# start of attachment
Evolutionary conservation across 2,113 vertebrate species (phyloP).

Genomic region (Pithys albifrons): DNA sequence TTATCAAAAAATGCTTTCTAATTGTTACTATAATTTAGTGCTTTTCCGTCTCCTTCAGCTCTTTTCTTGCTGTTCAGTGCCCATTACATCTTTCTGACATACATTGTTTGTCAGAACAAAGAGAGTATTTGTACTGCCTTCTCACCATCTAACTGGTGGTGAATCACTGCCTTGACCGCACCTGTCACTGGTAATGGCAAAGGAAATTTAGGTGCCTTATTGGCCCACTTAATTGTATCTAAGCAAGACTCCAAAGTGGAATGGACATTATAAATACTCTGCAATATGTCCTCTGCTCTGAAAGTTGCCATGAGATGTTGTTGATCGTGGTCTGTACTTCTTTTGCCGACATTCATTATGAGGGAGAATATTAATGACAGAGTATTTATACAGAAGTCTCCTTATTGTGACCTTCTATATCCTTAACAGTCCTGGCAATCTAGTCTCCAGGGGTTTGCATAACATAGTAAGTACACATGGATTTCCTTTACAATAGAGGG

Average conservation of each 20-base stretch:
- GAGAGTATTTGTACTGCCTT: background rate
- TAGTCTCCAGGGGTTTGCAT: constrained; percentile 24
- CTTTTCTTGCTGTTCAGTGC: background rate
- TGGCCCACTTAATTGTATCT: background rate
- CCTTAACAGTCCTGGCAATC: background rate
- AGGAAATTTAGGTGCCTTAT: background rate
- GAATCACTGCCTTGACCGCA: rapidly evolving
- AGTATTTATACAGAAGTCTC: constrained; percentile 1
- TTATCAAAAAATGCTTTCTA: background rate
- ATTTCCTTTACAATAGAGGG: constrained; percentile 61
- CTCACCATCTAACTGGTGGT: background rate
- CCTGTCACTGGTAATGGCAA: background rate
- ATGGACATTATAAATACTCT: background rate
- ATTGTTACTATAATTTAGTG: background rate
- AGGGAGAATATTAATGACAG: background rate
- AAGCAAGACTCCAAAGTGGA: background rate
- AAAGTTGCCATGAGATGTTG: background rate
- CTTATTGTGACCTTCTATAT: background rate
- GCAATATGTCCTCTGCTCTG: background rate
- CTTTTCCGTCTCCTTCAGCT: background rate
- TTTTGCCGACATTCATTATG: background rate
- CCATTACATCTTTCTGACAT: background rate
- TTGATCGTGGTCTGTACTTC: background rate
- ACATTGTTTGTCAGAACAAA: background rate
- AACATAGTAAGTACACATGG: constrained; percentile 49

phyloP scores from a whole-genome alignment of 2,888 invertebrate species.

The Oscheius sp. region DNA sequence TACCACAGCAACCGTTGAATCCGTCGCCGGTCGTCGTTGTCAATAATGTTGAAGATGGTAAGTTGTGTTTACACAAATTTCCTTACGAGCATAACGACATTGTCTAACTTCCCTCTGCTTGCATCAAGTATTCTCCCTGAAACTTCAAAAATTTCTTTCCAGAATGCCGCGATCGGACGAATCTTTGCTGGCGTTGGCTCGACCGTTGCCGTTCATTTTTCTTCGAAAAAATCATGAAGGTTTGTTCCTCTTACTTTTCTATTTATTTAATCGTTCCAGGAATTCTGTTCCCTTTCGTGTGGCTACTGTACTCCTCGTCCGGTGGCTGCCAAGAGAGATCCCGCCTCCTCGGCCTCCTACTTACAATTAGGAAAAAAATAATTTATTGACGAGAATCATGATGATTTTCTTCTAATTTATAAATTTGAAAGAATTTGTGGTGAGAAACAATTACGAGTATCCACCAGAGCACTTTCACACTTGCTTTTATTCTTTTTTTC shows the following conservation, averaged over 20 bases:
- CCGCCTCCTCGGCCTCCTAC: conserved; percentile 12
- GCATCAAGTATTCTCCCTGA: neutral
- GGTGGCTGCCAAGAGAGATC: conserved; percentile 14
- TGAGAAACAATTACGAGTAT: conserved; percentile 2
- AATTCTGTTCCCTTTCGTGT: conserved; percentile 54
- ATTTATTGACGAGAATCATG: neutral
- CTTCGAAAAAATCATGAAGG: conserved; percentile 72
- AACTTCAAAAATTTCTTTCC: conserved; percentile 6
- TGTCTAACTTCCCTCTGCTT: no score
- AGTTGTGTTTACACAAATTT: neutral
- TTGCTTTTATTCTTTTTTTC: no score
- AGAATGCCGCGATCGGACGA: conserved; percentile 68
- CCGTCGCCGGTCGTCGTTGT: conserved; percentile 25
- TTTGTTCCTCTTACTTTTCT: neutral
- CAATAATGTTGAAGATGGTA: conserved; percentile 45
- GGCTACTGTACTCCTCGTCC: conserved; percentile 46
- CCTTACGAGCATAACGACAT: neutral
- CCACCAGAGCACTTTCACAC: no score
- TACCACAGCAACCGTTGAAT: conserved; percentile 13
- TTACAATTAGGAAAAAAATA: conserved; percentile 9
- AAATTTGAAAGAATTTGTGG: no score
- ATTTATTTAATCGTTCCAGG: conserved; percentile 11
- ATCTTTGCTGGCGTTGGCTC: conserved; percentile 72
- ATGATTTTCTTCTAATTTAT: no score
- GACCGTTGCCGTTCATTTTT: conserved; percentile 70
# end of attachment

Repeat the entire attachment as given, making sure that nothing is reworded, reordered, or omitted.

Evolutionary conservation across 2,113 vertebrate species (phyloP).

Genomic region (Pithys albifrons): DNA sequence TTATCAAAAAATGCTTTCTAATTGTTACTATAATTTAGTGCTTTTCCGTCTCCTTCAGCTCTTTTCTTGCTGTTCAGTGCCCATTACATCTTTCTGACATACATTGTTTGTCAGAACAAAGAGAGTATTTGTACTGCCTTCTCACCATCTAACTGGTGGTGAATCACTGCCTTGACCGCACCTGTCACTGGTAATGGCAAAGGAAATTTAGGTGCCTTATTGGCCCACTTAATTGTATCTAAGCAAGACTCCAAAGTGGAATGGACATTATAAATACTCTGCAATATGTCCTCTGCTCTGAAAGTTGCCATGAGATGTTGTTGATCGTGGTCTGTACTTCTTTTGCCGACATTCATTATGAGGGAGAATATTAATGACAGAGTATTTATACAGAAGTCTCCTTATTGTGACCTTCTATATCCTTAACAGTCCTGGCAATCTAGTCTCCAGGGGTTTGCATAACATAGTAAGTACACATGGATTTCCTTTACAATAGAGGG

Average conservation of each 20-base stretch:
- GAGAGTATTTGTACTGCCTT: background rate
- TAGTCTCCAGGGGTTTGCAT: constrained; percentile 24
- CTTTTCTTGCTGTTCAGTGC: background rate
- TGGCCCACTTAATTGTATCT: background rate
- CCTTAACAGTCCTGGCAATC: background rate
- AGGAAATTTAGGTGCCTTAT: background rate
- GAATCACTGCCTTGACCGCA: rapidly evolving
- AGTATTTATACAGAAGTCTC: constrained; percentile 1
- TTATCAAAAAATGCTTTCTA: background rate
- ATTTCCTTTACAATAGAGGG: constrained; percentile 61
- CTCACCATCTAACTGGTGGT: background rate
- CCTGTCACTGGTAATGGCAA: background rate
- ATGGACATTATAAATACTCT: background rate
- ATTGTTACTATAATTTAGTG: background rate
- AGGGAGAATATTAATGACAG: background rate
- AAGCAAGACTCCAAAGTGGA: background rate
- AAAGTTGCCATGAGATGTTG: background rate
- CTTATTGTGACCTTCTATAT: background rate
- GCAATATGTCCTCTGCTCTG: background rate
- CTTTTCCGTCTCCTTCAGCT: background rate
- TTTTGCCGACATTCATTATG: background rate
- CCATTACATCTTTCTGACAT: background rate
- TTGATCGTGGTCTGTACTTC: background rate
- ACATTGTTTGTCAGAACAAA: background rate
- AACATAGTAAGTACACATGG: constrained; percentile 49

phyloP scores from a whole-genome alignment of 2,888 invertebrate species.

The Oscheius sp. region DNA sequence TACCACAGCAACCGTTGAATCCGTCGCCGGTCGTCGTTGTCAATAATGTTGAAGATGGTAAGTTGTGTTTACACAAATTTCCTTACGAGCATAACGACATTGTCTAACTTCCCTCTGCTTGCATCAAGTATTCTCCCTGAAACTTCAAAAATTTCTTTCCAGAATGCCGCGATCGGACGAATCTTTGCTGGCGTTGGCTCGACCGTTGCCGTTCATTTTTCTTCGAAAAAATCATGAAGGTTTGTTCCTCTTACTTTTCTATTTATTTAATCGTTCCAGGAATTCTGTTCCCTTTCGTGTGGCTACTGTACTCCTCGTCCGGTGGCTGCCAAGAGAGATCCCGCCTCCTCGGCCTCCTACTTACAATTAGGAAAAAAATAATTTATTGACGAGAATCATGATGATTTTCTTCTAATTTATAAATTTGAAAGAATTTGTGGTGAGAAACAATTACGAGTATCCACCAGAGCACTTTCACACTTGCTTTTATTCTTTTTTTC shows the following conservation, averaged over 20 bases:
- CCGCCTCCTCGGCCTCCTAC: conserved; percentile 12
- GCATCAAGTATTCTCCCTGA: neutral
- GGTGGCTGCCAAGAGAGATC: conserved; percentile 14
- TGAGAAACAATTACGAGTAT: conserved; percentile 2
- AATTCTGTTCCCTTTCGTGT: conserved; percentile 54
- ATTTATTGACGAGAATCATG: neutral
- CTTCGAAAAAATCATGAAGG: conserved; percentile 72
- AACTTCAAAAATTTCTTTCC: conserved; percentile 6
- TGTCTAACTTCCCTCTGCTT: no score
- AGTTGTGTTTACACAAATTT: neutral
- TTGCTTTTATTCTTTTTTTC: no score
- AGAATGCCGCGATCGGACGA: conserved; percentile 68
- CCGTCGCCGGTCGTCGTTGT: conserved; percentile 25
- TTTGTTCCTCTTACTTTTCT: neutral
- CAATAATGTTGAAGATGGTA: conserved; percentile 45
- GGCTACTGTACTCCTCGTCC: conserved; percentile 46
- CCTTACGAGCATAACGACAT: neutral
- CCACCAGAGCACTTTCACAC: no score
- TACCACAGCAACCGTTGAAT: conserved; percentile 13
- TTACAATTAGGAAAAAAATA: conserved; percentile 9
- AAATTTGAAAGAATTTGTGG: no score
- ATTTATTTAATCGTTCCAGG: conserved; percentile 11
- ATCTTTGCTGGCGTTGGCTC: conserved; percentile 72
- ATGATTTTCTTCTAATTTAT: no score
- GACCGTTGCCGTTCATTTTT: conserved; percentile 70